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Richard F. Daley and Sally J. Daley

Chapter 1

Atoms, Orbitals, and Bonds
1.1 The Periodic Table 21 1.2 Atomic Structure 22 1.3 Energy Levels and Atomic Orbitals 1.4 How Electrons Fill Orbitals 27 1.5 Bond Formation 28 1.6 Molecular Orbitals 30 1.7 Orbital Hybridization 35 1.8 Multiple Bonding 46 1.9 Drawing Lewis Structures 49 1.10 Polar Covalent Bonds 54 1.11 Inductive Effects on Bond Polarity 1.12 Formal Charges 58 1.13 Resonance 60 Key Ideas from Chapter 1 66 23


Organic Chemistry - Ch 1


Daley & Daley

Copyright 1996-2005 by Richard F. Daley & Sally J. Daley All Rights Reserved. No part of this publication may be reproduced, stored in a retrieval system, or transmitted in any form or by any means, electronic, mechanical, photocopying, recording, or otherwise, without the prior written permission of the copyright holder.

5 July 2005

Organic Chemistry - Ch 1


Daley & Daley

Chapter 1

Atoms, Orbitals, and Bonds
Chapter Outline
1.1 1.2 1.3 1.4 1.5 1.6 1.7 1.8 1.9 The Periodic Table
A review of the periodic table

Atomic Structure
Subatomic particles and isotopes

Energy Levels and Atomic Orbitals
A review of the energy levels and formation of atomic orbitals

How Electrons Fill Orbitals
The Pauli Exclusion principle and Aufbau principle

Bond Formation
An introduction to the various types of bonds

Molecular Orbitals
Formation of molecular orbitals from the 1s atomic orbitals of hydrogen

Orbital Hybridization
The VSEPR model and the three-dimensional geometry of molecules

Multiple Bonding
The formation of more than one molecular orbital between a pair of atoms

Drawing Lewis Structures
Drawing structures showing the arrangement of atoms, bonds, and nonbonding pairs of electrons

1.10 1.11 1.12 1.13

Polar Covalent Bonds
Polarity of bonds and bond dipoles

Inductive Effects on Bond Polarity
An introduction to how inductive and field effects affect bond polarity

Formal Charges
Finding the atom or atoms in a molecule that bear a charge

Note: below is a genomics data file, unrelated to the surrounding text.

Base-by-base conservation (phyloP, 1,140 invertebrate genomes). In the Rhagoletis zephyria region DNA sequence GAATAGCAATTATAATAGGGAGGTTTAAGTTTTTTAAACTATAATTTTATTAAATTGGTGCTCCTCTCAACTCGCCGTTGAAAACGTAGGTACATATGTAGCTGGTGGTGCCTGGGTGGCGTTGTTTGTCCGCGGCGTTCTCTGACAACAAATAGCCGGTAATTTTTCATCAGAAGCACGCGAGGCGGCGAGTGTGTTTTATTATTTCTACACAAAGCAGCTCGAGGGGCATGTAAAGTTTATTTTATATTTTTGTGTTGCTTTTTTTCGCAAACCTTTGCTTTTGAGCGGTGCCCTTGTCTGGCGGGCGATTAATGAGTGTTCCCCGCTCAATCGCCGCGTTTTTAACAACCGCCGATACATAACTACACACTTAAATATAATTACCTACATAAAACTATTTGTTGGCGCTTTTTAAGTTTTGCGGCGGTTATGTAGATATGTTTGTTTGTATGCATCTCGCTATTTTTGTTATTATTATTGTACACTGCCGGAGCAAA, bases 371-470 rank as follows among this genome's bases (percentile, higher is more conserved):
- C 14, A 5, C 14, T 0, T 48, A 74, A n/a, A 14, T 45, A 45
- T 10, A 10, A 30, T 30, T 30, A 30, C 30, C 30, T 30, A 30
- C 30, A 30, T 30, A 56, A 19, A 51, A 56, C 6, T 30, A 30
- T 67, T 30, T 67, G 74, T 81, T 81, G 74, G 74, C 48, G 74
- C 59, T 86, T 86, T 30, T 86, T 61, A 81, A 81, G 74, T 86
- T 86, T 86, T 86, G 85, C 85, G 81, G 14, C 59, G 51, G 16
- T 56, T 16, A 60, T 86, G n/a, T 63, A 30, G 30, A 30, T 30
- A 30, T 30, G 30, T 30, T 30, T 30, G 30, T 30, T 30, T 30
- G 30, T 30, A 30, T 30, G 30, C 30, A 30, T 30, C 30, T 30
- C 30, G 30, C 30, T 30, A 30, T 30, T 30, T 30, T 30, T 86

An introduction to resonance

5 July 2005

Organic Chemistry - Ch 1


Daley & Daley

✔ Know how to use the periodic table ✔ Understand atomic structure of an atom including its mass number, isotopes, and orbitals ✔ Know how atomic orbitals overlap to form molecular orbitals ✔ Understand orbital hybridization ✔ Using the VSEPR model, predict the geometry of molecules ✔ Understand the formation of π molecular orbitals ✔ Know how to draw Lewis structures ✔ Predict the direction and approximate strength of a bond dipole ✔ Using a Lewis structure, find any atom or atoms in a molecule that has a formal charge ✔ Understand how to draw resonance structures

Concern for man and his fate must always form the chief interest of all technical endeavors. Never forget this in the midst of your diagrams and equations. —Albert Einstein

o comprehend bonding and molecular geometry in organic molecules, you must understand the electron configuration of individual atoms. This configuration includes the distribution of electrons into different energy levels and the arrangement of electrons into atomic orbitals. Also, you must understand the rearrangement of the atomic orbitals into hybrid orbitals. Such an understanding is important, because hybrid orbitals usually acquire a structure different from that of simple atomic orbitals. When an atomic orbital of one atom combines with an atomic orbital of another atom, they form a new orbital that bonds the two atoms into a molecule. Chemists call this new orbital a molecular orbital. A molecular orbital involves either the sharing of two electrons between two atoms or the transfer of one electron from one atom to another. You also need to know what factors affect the electron distribution in molecular orbitals to create polar bonds. These

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